Times might be tough, but no one needs to go hungry thanks to these area food pantries and food collection programs.
Greenfield Patch has put together this guide to food pantries in the Greenfield area.
If we missed a food pantry, include it in the comments below and we’ll be sure to add it to the guide.
Good Samaritan Outreach Center
Since 1958, the center has offered food, clothes and household goods to needy area residents. Staffed with about 30 volunteers, primarily by retirees, the shelter is supported with donations from neighbors and area churches, including Mount Hope Lutheran Church at 8633 W. Beecher St.
Where: Good Samaritan Outreach Center, 5924 West Burnham St., in West Allis
When: The center is open 10 a.m. to 2 p.m. Tuesdays, Wednesdays and Thursdays. Donations are also accepted during those hours.
What is needed: Food, clothes, household goods, paper and plastic bags, money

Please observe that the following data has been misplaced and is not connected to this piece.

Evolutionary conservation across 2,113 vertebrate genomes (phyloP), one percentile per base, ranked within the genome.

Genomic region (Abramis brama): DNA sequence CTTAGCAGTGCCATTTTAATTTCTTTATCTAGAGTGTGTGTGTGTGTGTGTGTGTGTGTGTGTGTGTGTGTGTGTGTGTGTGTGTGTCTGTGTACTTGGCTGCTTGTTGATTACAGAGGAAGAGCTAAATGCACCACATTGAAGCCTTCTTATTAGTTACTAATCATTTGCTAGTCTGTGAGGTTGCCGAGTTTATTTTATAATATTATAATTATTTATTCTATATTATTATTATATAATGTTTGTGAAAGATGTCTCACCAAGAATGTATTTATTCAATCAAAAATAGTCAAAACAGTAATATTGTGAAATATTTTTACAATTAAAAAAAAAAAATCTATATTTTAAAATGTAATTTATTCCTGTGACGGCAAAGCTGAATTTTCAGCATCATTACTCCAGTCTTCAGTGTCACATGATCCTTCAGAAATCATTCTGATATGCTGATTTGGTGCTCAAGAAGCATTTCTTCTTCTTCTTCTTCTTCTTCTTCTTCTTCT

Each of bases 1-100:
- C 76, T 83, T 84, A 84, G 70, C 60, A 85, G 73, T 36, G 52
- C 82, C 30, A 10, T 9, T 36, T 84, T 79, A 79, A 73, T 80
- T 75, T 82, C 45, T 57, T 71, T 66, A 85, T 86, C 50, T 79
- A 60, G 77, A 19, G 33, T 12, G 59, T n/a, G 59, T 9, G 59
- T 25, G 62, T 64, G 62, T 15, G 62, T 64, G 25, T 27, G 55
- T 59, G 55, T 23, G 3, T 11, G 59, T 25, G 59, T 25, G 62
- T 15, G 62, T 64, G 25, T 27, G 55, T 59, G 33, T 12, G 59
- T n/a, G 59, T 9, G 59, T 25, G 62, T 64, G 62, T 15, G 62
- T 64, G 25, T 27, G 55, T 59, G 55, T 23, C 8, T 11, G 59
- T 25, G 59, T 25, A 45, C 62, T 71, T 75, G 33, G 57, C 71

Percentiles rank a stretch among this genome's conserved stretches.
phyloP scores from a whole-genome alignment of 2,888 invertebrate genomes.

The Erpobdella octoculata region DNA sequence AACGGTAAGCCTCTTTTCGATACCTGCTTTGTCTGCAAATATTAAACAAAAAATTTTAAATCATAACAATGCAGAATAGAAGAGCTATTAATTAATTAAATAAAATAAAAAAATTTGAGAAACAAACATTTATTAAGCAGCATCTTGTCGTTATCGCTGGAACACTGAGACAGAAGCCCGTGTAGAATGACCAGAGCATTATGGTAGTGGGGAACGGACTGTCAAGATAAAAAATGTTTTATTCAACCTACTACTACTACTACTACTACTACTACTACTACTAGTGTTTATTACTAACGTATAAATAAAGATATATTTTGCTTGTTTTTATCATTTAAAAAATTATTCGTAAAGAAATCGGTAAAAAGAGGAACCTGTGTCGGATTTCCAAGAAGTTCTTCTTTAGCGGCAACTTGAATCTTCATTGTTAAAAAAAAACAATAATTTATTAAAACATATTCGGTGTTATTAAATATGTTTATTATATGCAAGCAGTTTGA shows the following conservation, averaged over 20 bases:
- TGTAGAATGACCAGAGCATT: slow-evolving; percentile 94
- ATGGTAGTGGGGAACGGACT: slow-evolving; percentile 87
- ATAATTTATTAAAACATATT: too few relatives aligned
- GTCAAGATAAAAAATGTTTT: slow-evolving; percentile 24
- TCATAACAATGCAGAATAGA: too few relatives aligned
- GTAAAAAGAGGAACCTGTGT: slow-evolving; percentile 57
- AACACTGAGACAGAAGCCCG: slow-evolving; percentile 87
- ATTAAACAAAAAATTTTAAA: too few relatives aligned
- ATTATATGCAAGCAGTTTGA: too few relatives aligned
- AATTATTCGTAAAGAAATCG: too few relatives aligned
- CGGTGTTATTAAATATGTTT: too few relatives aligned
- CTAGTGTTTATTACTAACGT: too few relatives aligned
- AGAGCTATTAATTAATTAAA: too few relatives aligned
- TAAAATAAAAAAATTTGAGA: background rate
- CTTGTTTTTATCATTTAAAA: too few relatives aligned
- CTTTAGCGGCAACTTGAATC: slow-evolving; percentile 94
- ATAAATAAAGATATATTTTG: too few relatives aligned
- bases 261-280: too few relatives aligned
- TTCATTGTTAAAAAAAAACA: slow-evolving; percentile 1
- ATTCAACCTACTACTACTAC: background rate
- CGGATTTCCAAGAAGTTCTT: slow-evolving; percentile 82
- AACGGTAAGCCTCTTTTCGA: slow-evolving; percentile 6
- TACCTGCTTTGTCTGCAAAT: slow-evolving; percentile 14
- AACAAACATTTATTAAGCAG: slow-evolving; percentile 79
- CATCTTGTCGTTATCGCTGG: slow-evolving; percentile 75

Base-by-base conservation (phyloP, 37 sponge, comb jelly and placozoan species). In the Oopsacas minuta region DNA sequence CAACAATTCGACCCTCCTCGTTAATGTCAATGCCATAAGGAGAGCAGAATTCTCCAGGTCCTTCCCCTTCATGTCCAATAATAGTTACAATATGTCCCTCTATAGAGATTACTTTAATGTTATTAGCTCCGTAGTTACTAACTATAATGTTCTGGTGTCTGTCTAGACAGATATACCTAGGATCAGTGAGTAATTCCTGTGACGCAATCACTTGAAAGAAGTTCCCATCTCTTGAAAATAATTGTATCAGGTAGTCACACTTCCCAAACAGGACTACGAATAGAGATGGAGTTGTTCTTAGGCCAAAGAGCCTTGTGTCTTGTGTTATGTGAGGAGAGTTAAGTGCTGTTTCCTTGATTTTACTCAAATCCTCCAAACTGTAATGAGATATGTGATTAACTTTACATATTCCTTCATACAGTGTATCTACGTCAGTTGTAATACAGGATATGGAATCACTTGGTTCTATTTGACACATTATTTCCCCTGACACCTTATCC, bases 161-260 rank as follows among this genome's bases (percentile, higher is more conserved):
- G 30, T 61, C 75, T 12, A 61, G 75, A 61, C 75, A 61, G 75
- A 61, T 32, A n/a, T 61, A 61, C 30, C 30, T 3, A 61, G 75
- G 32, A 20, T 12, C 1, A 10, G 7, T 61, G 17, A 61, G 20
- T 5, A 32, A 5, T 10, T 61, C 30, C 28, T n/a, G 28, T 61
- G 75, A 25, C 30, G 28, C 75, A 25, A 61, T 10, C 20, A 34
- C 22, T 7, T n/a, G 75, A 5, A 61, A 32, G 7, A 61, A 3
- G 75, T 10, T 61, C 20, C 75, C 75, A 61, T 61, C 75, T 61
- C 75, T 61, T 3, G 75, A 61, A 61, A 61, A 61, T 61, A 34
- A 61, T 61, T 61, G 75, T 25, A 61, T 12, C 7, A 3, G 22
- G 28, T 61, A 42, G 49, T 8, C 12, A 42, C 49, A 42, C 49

To help: Call (414) 541-7668
New Berlin Food Pantry
The New Berlin Women’s Club started this pantry more than 20 years ago. Today, located in the old public library building, the pantry serves residents in Brookfield, Elm Grove, Muskego and New Berlin.
Where: 14750 W. Cleveland Ave., New Berlin
When: Open Wednesdays only; donations can be dropped off from 9 a.m. to 5 p.m.; food is available from 12 to 5:15 p.m.; for emergencies only, call (262) 679-3068
What is needed: money and food donations, volunteers
How to help: Call (262) 789-8040
Umos Food Pantry
The United Migrant Opportunity Services Food Pantry serves an estimated 1,000 Milwaukee area families each month. Volunteers come from the New Hope Project, as well as through W2, food stamp and community service programs.
Where: 2701 S Chase Ave., Milwaukee
When: food available from 1 to 4 p.m., Monday through Friday; donations can be dropped off from 8 a.m. to 5 p.m. Monday through Friday.
What is needed: money and food donations, new and unused plastic or paper bags